Friday, November 8, 2013

Halloween Horrors: Coppola & Branaugh








Francis Ford Coppola was one of the golden children of the New Hollywood movement, which describes the revitalization of artistic cinema, thanks to an infusion of European sensibilities and other cultural and industrial shifts throughout the last couple years of the 1960s and fizzling out in the first couple years of the 1980s.Although filmmakers like Warren Beatty and Mike Nichols captained the flagships of the era, BONNIE AND CLYDE and THE GRADUATE, respectively, Coppola is arguably the figurehead of this period in the film industry, thanks to American classics like THE GODFATHER (1972), THE CONVERSATION (1974), THE GODFATHER PART II (1974) and APOCALYPSE NOW (1979), which won him two Palme d'Or awards (the top prize at Cannes Film Festival), Academy Awards for Best Picture, Best Adapted Screenplay (he also won the award for Best Original Screenplay for 1970's PATTON, one of his early successes, directed by Franklin J. Schaffner) and Best Director, and all four of those films are part of the Library of Congress' National Film Registry, films selected for preservation as "culturally, historically or aesthetically significant".Somewhere along the way, Coppola lost his golden touch though, and after the 1970s, he never touched the same greatness again.There were a couple of minor charmers during the 1980s, like THE OUTSIDERS (1983) and PEGGY SUE GOT MARRIED (1986), but even when he returned to the Corleone saga that he had served so well, THE GODFATHER PART III (1990) was like a sputtering last gasp from the legend, receiving mixed reviews, many lambasting the casting of his own daughter, Sofia, in one of the most infamous performances of all time.It was still nominated for Best Picture at the Academy Awards, but this is generally thought of as a courtesy nomination more than anything else.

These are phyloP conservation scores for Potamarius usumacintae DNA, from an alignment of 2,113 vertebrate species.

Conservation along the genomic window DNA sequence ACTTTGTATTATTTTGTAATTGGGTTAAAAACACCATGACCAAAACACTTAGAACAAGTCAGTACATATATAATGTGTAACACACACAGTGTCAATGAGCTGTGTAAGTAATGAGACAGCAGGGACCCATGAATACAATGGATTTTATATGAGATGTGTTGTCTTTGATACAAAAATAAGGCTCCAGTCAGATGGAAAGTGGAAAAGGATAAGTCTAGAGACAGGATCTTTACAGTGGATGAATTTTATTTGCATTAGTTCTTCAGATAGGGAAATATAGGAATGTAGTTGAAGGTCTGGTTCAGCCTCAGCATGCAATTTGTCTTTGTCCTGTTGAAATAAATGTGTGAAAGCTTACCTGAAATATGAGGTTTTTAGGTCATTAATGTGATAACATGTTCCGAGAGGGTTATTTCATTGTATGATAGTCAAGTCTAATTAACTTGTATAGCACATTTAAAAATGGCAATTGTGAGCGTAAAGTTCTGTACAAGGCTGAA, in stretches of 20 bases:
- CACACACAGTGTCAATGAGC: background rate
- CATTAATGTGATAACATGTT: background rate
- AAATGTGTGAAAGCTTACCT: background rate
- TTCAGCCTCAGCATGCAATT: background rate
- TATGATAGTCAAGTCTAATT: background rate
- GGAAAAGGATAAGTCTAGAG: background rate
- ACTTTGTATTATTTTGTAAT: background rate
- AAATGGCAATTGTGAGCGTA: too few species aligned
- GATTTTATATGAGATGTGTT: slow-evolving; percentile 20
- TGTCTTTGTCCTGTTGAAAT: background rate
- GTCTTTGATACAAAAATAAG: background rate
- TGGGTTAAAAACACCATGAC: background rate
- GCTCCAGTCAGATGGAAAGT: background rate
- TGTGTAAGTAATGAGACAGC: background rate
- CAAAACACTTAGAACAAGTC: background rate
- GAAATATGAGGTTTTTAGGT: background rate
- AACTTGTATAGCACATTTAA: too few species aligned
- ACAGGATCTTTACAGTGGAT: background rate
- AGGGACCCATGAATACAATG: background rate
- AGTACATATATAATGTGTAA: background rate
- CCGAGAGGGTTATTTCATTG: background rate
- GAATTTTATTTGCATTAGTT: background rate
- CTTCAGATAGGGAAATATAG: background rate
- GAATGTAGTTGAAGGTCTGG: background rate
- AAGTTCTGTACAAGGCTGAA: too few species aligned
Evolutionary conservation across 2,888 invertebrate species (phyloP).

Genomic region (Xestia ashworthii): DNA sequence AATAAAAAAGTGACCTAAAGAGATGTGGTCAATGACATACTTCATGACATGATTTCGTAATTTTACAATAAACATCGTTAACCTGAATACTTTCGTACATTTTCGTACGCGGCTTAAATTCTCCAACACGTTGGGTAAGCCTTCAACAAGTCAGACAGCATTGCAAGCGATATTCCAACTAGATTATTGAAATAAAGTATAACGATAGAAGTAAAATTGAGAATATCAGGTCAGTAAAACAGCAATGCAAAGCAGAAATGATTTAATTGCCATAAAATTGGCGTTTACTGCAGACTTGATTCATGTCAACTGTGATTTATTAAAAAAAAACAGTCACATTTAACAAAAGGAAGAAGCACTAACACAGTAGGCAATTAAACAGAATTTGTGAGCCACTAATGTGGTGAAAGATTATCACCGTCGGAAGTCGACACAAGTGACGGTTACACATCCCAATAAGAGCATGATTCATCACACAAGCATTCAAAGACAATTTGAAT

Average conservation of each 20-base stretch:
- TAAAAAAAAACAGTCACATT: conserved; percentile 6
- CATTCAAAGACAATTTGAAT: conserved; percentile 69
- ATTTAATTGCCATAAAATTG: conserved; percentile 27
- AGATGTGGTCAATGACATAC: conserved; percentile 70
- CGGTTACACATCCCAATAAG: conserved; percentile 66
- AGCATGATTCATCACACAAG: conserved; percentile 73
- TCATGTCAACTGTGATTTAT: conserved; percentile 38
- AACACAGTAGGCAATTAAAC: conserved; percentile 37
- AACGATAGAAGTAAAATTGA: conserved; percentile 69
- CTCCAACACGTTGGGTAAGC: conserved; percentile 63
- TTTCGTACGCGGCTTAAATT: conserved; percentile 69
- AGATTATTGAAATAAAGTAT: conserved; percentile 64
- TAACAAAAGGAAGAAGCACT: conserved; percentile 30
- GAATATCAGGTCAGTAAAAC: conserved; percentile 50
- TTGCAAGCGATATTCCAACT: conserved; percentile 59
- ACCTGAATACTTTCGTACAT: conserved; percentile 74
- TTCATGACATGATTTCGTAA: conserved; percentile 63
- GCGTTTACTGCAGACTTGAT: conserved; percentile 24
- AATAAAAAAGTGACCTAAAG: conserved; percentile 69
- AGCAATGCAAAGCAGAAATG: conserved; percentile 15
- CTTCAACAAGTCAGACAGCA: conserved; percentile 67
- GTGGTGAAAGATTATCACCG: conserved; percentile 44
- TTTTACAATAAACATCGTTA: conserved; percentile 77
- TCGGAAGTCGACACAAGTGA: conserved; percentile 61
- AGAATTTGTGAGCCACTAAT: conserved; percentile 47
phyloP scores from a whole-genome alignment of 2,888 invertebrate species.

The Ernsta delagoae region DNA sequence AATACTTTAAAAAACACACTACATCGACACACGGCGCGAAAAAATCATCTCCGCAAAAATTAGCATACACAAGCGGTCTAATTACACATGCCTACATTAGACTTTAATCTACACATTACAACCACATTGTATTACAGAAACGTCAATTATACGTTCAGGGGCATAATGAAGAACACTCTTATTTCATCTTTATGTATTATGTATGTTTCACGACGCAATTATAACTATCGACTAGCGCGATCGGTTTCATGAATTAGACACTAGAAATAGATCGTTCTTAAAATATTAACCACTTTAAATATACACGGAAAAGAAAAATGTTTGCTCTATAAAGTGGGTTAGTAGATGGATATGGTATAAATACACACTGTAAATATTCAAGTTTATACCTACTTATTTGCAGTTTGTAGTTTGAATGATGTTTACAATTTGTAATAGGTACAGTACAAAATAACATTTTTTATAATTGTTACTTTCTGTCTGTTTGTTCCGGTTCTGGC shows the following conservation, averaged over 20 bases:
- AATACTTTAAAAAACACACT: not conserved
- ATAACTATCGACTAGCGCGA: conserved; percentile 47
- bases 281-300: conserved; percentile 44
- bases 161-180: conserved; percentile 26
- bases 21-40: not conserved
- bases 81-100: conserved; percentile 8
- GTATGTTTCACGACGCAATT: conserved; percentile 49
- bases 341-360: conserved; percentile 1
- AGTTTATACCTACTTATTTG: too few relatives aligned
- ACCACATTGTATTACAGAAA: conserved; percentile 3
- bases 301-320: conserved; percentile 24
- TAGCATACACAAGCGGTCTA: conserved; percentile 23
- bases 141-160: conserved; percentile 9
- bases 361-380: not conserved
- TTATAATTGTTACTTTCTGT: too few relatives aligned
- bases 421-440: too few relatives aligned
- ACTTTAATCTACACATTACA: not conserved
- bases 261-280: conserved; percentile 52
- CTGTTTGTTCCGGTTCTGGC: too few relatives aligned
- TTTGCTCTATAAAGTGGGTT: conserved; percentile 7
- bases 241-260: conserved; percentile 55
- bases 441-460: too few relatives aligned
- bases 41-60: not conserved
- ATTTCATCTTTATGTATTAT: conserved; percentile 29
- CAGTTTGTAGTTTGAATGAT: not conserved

Then came along the announcement of DRACULA, usually known by its more distinguishing title, BRAM STOKER'S DRACULA, the promise of a brand-new Coppola masterpiece was on the horizon, marketed as the a collaboration between two uncompromising masters, Coppola and Stoker.Unfortunately, what we got was an incredible production, and not a lot else.

The screenplay by James V. Hart modifies the story from Stoker's novel by introducing a love triangle as Count Dracula (Gary Oldman) is revealed in a prologue as a Romanian knight, a variation on the historical Vlad Tepes III, who fought for Christendom in 1462 but renounced God when a misunderstanding led to his wife's suicide, damning her according to the Christian priest.In 1897, Dracula is now an eccentric shut-in buying up land in England, and Jonathan Harker (Keanu Reeves) is the young solicitor tasked with assisting the Count in his property purchases, after the previous solicitor, R.M. Renfield (Tom Waits), has gone mad and been committed.Dracula notices Jonathan's picture of his fiancee, Mina Murray (Winona Ryder), and is struck by her resemblance to his long-dead wife, believing her to be her reincarnation.Once Dracula's affairs in England have been prepared, he leaves Harker to the mercy of his vampire Brides, and sails for England to find Mina.Intermittently seducing Mina and sucking her breast, er, I mean, best friend, Lucy (Sadie Frost) dry, Dracula's vampiric menace is discovered by brilliant and eccentric Dutch professor, Dr. Abraham Van Helsing (Anthony Hopkins), who enlists Lucy's suitors, Sir Arthur Holmwood (Cary Elwes), Texan Quincey Morris (Bill Campbell) and sanitarium psychiatrist Dr. Jack Seward (Richard E. Grant), in a perilous mission to put an end to Count Dracula.

Count Dracula is the most frequently depicted movie monster in history, beginning with the unofficial silent film adaptation, NOSFERATU, in 1922, and the first official and best-known adaptation in 1931's DRACULA.However, by the time Coppola took his artist's brush to the material, the legendary horror had been beaten down by dozens of campy and juvenile interpretations, to the point that the iconic vampire could just as well have been children's character, and with such examples as breakfast cereal mascot Count Chocula and Sesame Street muppet Count von Count, he actually was.Coppola's was the first sincere adaptation of Bram Stoker's story in decades.